1880: Residential Schools & Other Quebec Curios

Part of “The Road to Canada”, 1864-1899

Fort George, an Anglican residential school in Quebec, c. 1948. Photo credit: Library and Archives Canada/MIKAN no: 3321513 Fort George, an Anglican residential school in Quebec, c. 1948. Photo credit: Library and Archives Canada/MIKAN no: 3321513

The story of residential schools is first and foremost a tragic one. Initially considered by both the Canadian government and leaders of the Plains Nations as something that would build the skills of children, residential schools ballooned into an uncontrollable monster. Children separated from their family were placed in the hands of often physically and sexually abusive tutors.

The powers behind residential schools have its roots in the British North America Act, with “Indian Affairs” being delegated to the federal government, though the idea of teaching the Aboriginals goes back even as far as the first contact of the Aboriginals with the French priests. The federal government, believing that they had to intervene in the education of said “Indians”, passed a law called the Indian Act in 1876 that intended to create schools to assimilate the Aboriginal children into “civilised”, mostly white, society, and actively collaborated with religious institutions in order to create their vision of education.

Indigenous and Northern Affairs officially recognises twelve residential schools in Quebec from the beginnings of the policy to the very end. These recognised schools, though more may have existed, were a mix between Anglican and Roman Catholic, with certain schools also being non-denominational as well. In the residential schools, children were forced to wear Western garments, forbidden to use their native language, and were undernourished. Children were even subject to experiments in their diet, an experiment that their parents did not consent to, that did not produce any health benefits despite the claims of the federal government. Quebec residential schools, like their counterparts all over Canada, would learn English and French, taught often by the clergy, unequipped and underqualified for the needs of children and were exposed to “culture”, often with a heavy dose of criticism of Native American culture. Resistance from the Native American communities developed, with parents hiding their children so that they would not be forced from their homes. With stories often almost unbelievable, the horrors the children were subjected to continue to have its ramifications with the survivors of these schools and in the collective memory of the Aboriginal nations. It remains an unfortunate chapter in Canadian history as a whole.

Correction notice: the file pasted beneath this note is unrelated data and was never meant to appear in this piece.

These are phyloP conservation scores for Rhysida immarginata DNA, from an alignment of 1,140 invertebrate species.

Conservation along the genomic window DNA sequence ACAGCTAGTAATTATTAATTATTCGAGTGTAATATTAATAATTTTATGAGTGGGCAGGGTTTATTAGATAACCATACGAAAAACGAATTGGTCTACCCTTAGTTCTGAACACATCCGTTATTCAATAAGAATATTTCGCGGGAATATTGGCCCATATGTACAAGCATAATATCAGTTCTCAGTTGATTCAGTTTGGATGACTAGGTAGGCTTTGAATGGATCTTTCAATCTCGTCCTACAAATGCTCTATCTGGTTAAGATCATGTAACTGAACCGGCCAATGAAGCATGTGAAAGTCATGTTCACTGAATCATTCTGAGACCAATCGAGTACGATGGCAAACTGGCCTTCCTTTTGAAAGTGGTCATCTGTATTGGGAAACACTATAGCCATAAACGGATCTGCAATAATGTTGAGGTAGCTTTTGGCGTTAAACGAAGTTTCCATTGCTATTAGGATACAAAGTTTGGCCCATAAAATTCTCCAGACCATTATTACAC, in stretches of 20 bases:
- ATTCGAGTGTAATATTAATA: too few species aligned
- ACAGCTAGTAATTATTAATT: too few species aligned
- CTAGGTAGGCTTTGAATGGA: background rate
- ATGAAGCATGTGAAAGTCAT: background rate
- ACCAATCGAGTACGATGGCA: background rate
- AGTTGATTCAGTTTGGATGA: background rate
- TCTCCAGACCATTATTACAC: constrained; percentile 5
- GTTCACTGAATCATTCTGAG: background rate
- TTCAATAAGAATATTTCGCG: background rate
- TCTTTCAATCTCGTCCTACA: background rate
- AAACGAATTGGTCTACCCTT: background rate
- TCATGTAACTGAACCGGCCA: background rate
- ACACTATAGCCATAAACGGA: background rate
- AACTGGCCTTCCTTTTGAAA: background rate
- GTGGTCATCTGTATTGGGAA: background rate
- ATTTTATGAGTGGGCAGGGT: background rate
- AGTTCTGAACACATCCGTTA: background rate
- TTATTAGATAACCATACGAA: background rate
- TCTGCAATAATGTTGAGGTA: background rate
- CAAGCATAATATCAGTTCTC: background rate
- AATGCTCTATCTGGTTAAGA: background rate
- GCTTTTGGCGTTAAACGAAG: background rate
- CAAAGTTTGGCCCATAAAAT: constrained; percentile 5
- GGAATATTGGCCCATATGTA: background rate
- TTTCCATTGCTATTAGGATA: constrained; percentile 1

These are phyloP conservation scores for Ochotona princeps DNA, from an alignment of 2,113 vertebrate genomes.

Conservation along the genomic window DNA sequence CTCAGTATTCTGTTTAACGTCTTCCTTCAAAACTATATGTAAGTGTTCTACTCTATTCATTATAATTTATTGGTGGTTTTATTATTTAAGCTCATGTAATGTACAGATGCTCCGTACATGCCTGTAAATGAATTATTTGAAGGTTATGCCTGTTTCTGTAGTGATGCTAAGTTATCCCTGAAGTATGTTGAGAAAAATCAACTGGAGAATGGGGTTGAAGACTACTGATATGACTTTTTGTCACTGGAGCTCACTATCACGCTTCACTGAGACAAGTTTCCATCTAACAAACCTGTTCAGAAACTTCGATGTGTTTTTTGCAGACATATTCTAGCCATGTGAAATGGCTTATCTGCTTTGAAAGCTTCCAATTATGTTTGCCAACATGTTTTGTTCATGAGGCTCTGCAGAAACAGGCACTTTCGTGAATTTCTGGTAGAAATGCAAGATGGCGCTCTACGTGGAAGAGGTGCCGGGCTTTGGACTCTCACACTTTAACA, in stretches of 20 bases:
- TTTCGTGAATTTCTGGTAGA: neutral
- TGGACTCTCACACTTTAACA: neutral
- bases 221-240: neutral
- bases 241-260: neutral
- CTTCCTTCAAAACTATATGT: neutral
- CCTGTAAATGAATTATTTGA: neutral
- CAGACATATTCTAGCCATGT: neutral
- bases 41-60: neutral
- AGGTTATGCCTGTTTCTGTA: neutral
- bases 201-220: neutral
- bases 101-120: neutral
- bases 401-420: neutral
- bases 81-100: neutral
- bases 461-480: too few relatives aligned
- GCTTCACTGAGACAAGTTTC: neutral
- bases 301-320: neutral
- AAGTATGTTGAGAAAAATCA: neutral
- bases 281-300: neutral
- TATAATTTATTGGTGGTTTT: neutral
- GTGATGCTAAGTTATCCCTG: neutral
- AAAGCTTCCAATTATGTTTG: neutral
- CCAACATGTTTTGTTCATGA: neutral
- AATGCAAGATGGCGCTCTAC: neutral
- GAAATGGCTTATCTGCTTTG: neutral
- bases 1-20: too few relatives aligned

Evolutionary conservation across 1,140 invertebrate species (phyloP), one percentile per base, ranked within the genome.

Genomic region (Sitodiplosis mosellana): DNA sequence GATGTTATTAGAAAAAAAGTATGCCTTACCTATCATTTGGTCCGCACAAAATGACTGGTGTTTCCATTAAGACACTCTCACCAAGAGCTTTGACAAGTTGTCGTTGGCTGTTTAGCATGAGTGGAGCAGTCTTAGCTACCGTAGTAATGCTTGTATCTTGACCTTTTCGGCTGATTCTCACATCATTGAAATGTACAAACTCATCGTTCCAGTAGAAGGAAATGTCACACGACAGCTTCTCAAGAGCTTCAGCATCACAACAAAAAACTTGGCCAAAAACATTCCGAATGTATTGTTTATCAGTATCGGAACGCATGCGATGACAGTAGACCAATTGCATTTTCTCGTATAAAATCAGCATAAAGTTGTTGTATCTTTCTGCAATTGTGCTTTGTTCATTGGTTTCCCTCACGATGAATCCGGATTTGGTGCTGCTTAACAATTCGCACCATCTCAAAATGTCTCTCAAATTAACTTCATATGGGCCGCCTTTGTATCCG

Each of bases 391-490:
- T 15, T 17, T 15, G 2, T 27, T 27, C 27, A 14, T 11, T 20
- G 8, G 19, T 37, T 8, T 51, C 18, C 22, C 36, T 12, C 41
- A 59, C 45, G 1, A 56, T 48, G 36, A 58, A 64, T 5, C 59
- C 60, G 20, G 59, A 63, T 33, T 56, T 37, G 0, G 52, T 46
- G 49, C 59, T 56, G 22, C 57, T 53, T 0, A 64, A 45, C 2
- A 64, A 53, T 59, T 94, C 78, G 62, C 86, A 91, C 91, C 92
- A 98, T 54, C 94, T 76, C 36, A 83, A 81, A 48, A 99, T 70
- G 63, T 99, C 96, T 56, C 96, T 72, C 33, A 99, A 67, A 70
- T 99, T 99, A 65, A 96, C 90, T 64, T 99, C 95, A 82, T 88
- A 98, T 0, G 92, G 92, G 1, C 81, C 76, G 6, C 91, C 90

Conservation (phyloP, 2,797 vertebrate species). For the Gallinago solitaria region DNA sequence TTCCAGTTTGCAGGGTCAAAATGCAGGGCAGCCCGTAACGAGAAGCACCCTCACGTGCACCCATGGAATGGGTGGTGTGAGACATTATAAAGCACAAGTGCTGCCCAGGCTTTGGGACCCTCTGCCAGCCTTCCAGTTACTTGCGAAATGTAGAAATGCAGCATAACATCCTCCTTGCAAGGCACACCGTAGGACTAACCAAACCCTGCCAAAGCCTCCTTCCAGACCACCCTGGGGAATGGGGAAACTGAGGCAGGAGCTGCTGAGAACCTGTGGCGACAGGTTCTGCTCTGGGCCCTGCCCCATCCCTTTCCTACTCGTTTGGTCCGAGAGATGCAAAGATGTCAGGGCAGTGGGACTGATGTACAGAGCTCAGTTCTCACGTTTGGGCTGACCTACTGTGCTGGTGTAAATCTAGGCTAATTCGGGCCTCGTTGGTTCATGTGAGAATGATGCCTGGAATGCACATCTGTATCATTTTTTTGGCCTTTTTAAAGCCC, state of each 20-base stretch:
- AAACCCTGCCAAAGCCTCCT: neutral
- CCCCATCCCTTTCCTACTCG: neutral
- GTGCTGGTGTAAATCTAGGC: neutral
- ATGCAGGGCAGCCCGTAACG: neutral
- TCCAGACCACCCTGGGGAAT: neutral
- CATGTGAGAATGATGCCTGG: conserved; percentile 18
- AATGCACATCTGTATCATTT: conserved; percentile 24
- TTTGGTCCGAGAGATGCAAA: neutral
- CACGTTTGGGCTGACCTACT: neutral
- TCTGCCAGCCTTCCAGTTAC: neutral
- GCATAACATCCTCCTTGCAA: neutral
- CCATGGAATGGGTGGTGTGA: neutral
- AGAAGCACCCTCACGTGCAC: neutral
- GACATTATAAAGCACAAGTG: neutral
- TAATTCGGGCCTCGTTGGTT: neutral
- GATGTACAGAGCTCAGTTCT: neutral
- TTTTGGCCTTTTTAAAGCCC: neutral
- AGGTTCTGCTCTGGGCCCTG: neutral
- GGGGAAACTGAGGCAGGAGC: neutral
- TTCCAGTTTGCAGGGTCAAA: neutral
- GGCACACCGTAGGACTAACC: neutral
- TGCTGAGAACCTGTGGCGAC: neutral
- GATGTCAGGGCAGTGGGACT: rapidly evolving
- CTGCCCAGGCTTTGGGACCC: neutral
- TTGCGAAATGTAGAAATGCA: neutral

The final residential school closed in 1996.